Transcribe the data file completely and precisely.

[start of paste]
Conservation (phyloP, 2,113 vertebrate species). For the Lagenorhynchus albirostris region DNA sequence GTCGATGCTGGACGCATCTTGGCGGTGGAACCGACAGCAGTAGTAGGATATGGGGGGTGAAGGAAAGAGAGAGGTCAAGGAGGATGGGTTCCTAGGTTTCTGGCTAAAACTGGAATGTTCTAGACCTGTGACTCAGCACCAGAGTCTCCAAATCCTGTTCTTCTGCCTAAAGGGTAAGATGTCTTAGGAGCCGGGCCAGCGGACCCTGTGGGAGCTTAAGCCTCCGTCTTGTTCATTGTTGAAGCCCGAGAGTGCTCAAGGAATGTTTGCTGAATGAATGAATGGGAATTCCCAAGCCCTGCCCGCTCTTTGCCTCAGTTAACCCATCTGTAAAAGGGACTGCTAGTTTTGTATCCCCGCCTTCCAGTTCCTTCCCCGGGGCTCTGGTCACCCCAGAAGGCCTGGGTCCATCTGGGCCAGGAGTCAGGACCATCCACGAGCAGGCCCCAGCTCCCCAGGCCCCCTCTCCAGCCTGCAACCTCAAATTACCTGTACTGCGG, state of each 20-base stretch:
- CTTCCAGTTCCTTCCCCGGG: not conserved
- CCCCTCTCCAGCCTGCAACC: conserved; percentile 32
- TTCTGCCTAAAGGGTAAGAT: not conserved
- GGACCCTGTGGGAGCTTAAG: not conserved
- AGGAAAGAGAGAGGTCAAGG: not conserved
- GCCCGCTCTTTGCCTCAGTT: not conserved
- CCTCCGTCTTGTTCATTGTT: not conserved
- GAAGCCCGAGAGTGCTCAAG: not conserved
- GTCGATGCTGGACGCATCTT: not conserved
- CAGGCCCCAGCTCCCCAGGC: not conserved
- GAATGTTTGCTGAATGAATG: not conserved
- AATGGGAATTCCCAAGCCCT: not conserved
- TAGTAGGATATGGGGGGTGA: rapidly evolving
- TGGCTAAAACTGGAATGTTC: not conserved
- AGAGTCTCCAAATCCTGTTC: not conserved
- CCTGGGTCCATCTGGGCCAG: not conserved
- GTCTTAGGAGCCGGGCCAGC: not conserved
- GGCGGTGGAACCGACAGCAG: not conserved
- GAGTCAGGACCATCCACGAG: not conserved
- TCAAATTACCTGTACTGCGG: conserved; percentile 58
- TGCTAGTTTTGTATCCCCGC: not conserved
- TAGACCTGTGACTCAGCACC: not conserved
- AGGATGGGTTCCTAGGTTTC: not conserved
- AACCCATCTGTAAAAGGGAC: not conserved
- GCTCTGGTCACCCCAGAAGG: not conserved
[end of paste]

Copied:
Conservation (phyloP, 2,113 vertebrate species). For the Lagenorhynchus albirostris region DNA sequence GTCGATGCTGGACGCATCTTGGCGGTGGAACCGACAGCAGTAGTAGGATATGGGGGGTGAAGGAAAGAGAGAGGTCAAGGAGGATGGGTTCCTAGGTTTCTGGCTAAAACTGGAATGTTCTAGACCTGTGACTCAGCACCAGAGTCTCCAAATCCTGTTCTTCTGCCTAAAGGGTAAGATGTCTTAGGAGCCGGGCCAGCGGACCCTGTGGGAGCTTAAGCCTCCGTCTTGTTCATTGTTGAAGCCCGAGAGTGCTCAAGGAATGTTTGCTGAATGAATGAATGGGAATTCCCAAGCCCTGCCCGCTCTTTGCCTCAGTTAACCCATCTGTAAAAGGGACTGCTAGTTTTGTATCCCCGCCTTCCAGTTCCTTCCCCGGGGCTCTGGTCACCCCAGAAGGCCTGGGTCCATCTGGGCCAGGAGTCAGGACCATCCACGAGCAGGCCCCAGCTCCCCAGGCCCCCTCTCCAGCCTGCAACCTCAAATTACCTGTACTGCGG, state of each 20-base stretch:
- CTTCCAGTTCCTTCCCCGGG: not conserved
- CCCCTCTCCAGCCTGCAACC: conserved; percentile 32
- TTCTGCCTAAAGGGTAAGAT: not conserved
- GGACCCTGTGGGAGCTTAAG: not conserved
- AGGAAAGAGAGAGGTCAAGG: not conserved
- GCCCGCTCTTTGCCTCAGTT: not conserved
- CCTCCGTCTTGTTCATTGTT: not conserved
- GAAGCCCGAGAGTGCTCAAG: not conserved
- GTCGATGCTGGACGCATCTT: not conserved
- CAGGCCCCAGCTCCCCAGGC: not conserved
- GAATGTTTGCTGAATGAATG: not conserved
- AATGGGAATTCCCAAGCCCT: not conserved
- TAGTAGGATATGGGGGGTGA: rapidly evolving
- TGGCTAAAACTGGAATGTTC: not conserved
- AGAGTCTCCAAATCCTGTTC: not conserved
- CCTGGGTCCATCTGGGCCAG: not conserved
- GTCTTAGGAGCCGGGCCAGC: not conserved
- GGCGGTGGAACCGACAGCAG: not conserved
- GAGTCAGGACCATCCACGAG: not conserved
- TCAAATTACCTGTACTGCGG: conserved; percentile 58
- TGCTAGTTTTGTATCCCCGC: not conserved
- TAGACCTGTGACTCAGCACC: not conserved
- AGGATGGGTTCCTAGGTTTC: not conserved
- AACCCATCTGTAAAAGGGAC: not conserved
- GCTCTGGTCACCCCAGAAGG: not conserved